Something I look forward to every winter/spring is the pursuit of shed antlers. There’s something about stumbling upon a shed that’s hard to explain. I don’t know if it’s the actual act of finding an antler, the mystery behind each one, or the desire to know what buck the cast antler belongs to. Whatever way you slice it, shed hunting is a lot of fun, and it’s something that deer hunters all over the country love to do. But, what sometimes gets lost in the fun, is learning. Even though shed hunting is a blast on its own, it’s equally important to scout, observe, and learn while you’re out in the field. Here are five things that you can learn from shed hunting.
1.) What Bucks Made It Through The Season?
The first thing you can learn from shed hunting is to identify what bucks most likely made it through hunting season. Obviously, you have to find a shed antler first, but assuming you do, you can go back and look through trail camera photos to see if you know the buck that the antler belongs to. Finding a shed leaves you with a piece of physical evidence from a deer, and it gives you something else besides a trail camera picture or sighting to help identify a certain buck.
RELATED: Using Trail Cameras To Find Sheds
2.) Where Are Bucks Spending Time and Why?
In my experience shed hunting, I’ve found that there are generally a couple reasons you’ll find sheds in certain areas. Number one, you could be in a buck’s core area. Here, it’s possible you’ll find his sheds in or around the same spot year after year. If you’re finding a buck’s antlers in his core area, odds are you’ll end up hunting him in that same area as well. Compare this situation to the one in the following paragraph, where a buck’s presence in an area may be defined by a timely food source.
As suggested, the second scenario identifies how a quality late-season food source may be great for shed hunting, but not “actually” hunting [during fall]. While you’re out searching for antlers, this is something you should be paying attention to. Ask yourself, are you in a spot you’d expect to see bucks in during the fall? Or are they only there because it’s the only food source around? Often, surrounding factors like plowed fields and open woodlots will hint at the answer.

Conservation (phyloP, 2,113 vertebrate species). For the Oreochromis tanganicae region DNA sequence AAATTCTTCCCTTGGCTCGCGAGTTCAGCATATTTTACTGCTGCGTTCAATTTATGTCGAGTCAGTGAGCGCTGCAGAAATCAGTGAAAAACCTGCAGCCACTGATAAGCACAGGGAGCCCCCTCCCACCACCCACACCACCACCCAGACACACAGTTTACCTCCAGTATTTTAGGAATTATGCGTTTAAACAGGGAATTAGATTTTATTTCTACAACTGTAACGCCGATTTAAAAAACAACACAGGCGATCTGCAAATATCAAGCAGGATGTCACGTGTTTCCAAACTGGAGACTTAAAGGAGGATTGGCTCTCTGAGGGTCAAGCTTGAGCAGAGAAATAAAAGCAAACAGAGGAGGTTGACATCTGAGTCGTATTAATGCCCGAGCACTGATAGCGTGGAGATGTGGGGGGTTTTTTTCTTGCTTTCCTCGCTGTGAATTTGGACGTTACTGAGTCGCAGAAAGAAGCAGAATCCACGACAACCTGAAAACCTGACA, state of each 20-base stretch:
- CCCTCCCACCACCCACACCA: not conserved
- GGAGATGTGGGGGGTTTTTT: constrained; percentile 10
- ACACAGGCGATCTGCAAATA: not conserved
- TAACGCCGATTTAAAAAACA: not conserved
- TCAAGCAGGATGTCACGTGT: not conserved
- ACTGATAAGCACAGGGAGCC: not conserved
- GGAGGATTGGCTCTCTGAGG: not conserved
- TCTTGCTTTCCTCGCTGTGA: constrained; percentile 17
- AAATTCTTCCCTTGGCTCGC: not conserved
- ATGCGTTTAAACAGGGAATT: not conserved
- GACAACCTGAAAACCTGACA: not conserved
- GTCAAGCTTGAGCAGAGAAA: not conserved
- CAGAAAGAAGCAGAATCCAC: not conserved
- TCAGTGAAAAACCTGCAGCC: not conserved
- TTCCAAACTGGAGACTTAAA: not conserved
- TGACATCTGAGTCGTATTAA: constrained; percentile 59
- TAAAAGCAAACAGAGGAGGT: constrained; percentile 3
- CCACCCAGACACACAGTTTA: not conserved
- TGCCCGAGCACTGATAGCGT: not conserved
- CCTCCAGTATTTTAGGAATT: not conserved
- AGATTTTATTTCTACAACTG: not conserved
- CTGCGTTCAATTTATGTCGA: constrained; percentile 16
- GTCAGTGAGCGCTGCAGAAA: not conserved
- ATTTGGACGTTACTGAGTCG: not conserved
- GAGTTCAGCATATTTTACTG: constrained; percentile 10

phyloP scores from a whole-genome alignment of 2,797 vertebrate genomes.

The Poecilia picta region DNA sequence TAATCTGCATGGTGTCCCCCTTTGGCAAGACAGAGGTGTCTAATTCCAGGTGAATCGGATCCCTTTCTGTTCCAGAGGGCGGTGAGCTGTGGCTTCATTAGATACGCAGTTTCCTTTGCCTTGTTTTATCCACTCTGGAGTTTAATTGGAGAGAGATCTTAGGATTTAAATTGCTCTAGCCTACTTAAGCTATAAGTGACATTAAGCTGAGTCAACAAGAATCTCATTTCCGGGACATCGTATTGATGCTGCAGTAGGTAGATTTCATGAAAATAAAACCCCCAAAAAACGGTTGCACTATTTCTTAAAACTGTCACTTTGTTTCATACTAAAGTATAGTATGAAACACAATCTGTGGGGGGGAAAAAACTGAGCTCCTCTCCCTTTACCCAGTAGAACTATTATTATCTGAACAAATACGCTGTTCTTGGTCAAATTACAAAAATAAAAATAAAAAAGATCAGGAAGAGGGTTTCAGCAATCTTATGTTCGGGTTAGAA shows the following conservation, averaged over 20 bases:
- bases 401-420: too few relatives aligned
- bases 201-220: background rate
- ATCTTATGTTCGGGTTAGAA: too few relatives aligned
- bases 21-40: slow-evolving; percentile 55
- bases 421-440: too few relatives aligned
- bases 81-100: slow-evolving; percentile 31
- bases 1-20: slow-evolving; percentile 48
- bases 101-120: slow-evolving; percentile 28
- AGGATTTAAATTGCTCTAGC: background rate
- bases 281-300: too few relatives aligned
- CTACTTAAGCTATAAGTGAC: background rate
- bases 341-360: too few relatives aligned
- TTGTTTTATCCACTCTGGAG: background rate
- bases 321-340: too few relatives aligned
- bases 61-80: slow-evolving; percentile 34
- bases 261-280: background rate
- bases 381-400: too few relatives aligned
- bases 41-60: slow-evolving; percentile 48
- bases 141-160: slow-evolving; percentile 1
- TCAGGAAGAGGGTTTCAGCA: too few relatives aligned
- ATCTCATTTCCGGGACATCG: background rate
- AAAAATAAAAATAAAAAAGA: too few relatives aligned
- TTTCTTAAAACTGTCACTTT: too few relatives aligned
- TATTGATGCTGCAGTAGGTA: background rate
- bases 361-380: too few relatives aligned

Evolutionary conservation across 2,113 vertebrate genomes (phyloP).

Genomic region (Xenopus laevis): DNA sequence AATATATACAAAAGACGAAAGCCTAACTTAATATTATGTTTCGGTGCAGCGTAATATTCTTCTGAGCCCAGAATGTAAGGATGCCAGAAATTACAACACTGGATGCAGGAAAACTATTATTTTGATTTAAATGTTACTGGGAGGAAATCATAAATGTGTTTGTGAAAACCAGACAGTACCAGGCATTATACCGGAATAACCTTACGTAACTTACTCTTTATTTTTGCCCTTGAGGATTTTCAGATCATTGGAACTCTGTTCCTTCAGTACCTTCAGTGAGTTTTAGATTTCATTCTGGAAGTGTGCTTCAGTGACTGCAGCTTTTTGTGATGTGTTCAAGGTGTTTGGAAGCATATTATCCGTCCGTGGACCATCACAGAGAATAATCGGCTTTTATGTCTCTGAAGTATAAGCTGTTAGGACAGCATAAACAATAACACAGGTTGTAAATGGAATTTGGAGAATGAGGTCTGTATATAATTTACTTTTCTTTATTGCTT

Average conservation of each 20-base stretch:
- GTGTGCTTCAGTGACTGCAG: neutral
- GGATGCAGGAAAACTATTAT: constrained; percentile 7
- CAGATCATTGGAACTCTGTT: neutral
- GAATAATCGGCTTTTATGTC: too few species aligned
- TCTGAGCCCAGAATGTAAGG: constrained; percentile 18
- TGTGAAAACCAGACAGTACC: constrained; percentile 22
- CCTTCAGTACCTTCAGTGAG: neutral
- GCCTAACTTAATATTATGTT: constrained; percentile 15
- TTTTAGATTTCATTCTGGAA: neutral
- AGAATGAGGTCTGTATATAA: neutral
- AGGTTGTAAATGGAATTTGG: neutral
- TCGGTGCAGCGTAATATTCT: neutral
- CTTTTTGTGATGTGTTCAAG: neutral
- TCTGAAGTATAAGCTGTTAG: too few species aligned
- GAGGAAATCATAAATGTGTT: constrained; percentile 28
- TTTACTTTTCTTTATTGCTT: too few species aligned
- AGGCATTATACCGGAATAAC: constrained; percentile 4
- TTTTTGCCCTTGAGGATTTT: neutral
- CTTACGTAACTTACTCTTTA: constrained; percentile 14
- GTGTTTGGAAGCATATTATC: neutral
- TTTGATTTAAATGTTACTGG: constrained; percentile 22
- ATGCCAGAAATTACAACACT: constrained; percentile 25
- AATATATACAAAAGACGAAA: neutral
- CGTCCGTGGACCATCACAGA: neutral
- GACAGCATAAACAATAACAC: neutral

3.) Early Spring Sign Tells All
When it comes to shed hunting, all bets are off as to what areas of your hunting property you can touch. This is the time of year to comb areas that you would otherwise not touch the rest of the year. Popular places to shed hunt can be sanctuaries, bedding areas, spots on a map you’ve always wanted to check out, but haven’t for fear of bumping deer, and any other areas you wouldn’t want to mess up in the summer or fall. By taking the time to walk areas such as these on your hunting property you can learn a lot of information without even finding a single shed antler. Things such as how deer use a bedding area, what makes a bedding area likable to mature bucks, or even figuring out how deer move through a certain area are just a few things you could learn. When it comes to whitetail hunting, it’s all about putting together all of the puzzle pieces. Whether you’re finding sheds or not, there is a lot to be learned and it could ultimately help you put together the pieces for a solid plan of attack this coming fall.
4.) Yearly Tendencies
If you hunt the same property year after year, you’ll start to understand differences in deer movement from year to year. One year you may find an area that’s all torn up and you find a few antlers. The next year, that same area may be vacant. If that ever happens, don’t bypass that fact. Figure out why, and what led to that happening. Did food sources change? Did you pressure an area too much before they shed? Understanding yearly tendencies can help you adjust as a hunter to be better prepared for the years going forward.
5.) Being a Hardcore Deer Hunter Can Sometimes Be a Bit Crazy
Shed hunting has taught me more than just tactical information. Through shed hunting, I’ve learned how much I love deer hunting, chasing mature bucks, and simply being in the outdoors. I get pretty fed up when non-hunters tell me the only reason I deer hunt is for a mount to be on my wall. It’s so much more than that, and we know it. Shed hunting is the perfect example. Think of what we put ourselves through to find a shed antler. For a single antler we’ll walk miles and miles through the thickest and nastiest timber we can find, wade across rivers, climb hills and mountains, and even get lost and not really care. All of that to maybe find a shed antler or two. Crazy, isn’t it? And then you see it. That moment when you catch a glimpse of a tine sticking up through the snow is simply unexplainable to someone who has never experienced it.
RELATED: Shed Hunting…Not Just About Antlers